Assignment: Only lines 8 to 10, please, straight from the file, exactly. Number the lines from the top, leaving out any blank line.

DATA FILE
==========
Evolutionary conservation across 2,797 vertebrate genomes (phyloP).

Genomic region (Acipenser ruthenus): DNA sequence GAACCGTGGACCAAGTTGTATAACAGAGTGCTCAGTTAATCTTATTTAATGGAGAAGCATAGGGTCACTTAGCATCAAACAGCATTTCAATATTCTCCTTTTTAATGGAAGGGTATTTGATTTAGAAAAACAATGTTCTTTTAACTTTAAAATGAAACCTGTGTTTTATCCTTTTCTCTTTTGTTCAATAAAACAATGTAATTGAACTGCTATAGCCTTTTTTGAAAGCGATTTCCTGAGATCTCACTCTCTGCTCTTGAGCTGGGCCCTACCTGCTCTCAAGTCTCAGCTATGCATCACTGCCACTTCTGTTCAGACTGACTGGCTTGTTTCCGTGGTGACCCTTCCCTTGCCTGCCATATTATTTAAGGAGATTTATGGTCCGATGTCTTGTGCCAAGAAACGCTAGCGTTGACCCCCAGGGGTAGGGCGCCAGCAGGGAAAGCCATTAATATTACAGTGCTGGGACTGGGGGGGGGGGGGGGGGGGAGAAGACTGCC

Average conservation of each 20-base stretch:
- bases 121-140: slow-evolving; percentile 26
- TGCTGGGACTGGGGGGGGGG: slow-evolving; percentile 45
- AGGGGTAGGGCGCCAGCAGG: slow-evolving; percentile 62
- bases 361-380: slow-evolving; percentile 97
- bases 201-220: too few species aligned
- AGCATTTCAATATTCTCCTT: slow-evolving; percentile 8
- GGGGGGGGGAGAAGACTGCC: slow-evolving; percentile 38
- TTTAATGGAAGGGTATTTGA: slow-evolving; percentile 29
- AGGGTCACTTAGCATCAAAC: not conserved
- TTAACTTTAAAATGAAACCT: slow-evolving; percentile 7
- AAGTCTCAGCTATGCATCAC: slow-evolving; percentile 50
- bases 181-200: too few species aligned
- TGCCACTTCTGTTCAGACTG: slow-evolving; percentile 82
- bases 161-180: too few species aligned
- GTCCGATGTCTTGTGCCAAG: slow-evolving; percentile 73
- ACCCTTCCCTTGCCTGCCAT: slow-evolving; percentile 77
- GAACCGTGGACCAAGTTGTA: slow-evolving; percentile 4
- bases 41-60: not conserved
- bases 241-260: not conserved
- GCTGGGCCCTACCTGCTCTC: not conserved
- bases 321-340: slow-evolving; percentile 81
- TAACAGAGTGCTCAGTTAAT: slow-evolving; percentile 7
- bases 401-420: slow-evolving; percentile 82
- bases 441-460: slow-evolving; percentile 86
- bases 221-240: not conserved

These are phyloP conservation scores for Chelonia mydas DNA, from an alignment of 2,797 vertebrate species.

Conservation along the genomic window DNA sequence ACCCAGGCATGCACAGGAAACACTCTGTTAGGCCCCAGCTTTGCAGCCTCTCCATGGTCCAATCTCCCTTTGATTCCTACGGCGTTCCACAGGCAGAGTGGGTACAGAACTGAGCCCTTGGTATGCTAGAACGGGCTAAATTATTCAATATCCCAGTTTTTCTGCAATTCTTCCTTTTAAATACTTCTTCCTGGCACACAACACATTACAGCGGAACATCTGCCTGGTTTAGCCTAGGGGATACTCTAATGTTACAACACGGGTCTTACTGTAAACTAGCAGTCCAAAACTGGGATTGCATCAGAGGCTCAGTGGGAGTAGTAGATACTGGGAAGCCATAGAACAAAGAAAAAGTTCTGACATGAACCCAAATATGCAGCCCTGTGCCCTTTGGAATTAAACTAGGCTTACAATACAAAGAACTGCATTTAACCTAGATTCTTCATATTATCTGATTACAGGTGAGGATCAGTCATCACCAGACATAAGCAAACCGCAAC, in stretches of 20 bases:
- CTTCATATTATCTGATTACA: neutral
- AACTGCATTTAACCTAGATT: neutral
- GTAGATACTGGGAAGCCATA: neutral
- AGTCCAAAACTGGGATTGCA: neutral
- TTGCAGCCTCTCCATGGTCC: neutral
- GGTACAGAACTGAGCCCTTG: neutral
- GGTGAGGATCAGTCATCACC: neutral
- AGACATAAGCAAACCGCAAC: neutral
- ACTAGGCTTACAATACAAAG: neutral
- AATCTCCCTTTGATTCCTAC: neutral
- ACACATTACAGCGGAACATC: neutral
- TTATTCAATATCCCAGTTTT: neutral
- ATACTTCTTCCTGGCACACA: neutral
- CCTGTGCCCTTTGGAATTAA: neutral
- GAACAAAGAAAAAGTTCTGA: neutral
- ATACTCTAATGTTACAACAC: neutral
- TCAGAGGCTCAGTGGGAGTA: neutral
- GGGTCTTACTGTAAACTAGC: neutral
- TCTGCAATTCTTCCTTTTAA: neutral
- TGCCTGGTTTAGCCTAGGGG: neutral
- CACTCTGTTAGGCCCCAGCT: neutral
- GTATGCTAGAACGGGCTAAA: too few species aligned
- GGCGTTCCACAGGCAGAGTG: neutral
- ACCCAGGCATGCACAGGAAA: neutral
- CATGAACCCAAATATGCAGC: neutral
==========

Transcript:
- bases 201-220: too few species aligned
- AGCATTTCAATATTCTCCTT: slow-evolving; percentile 8
- GGGGGGGGGAGAAGACTGCC: slow-evolving; percentile 38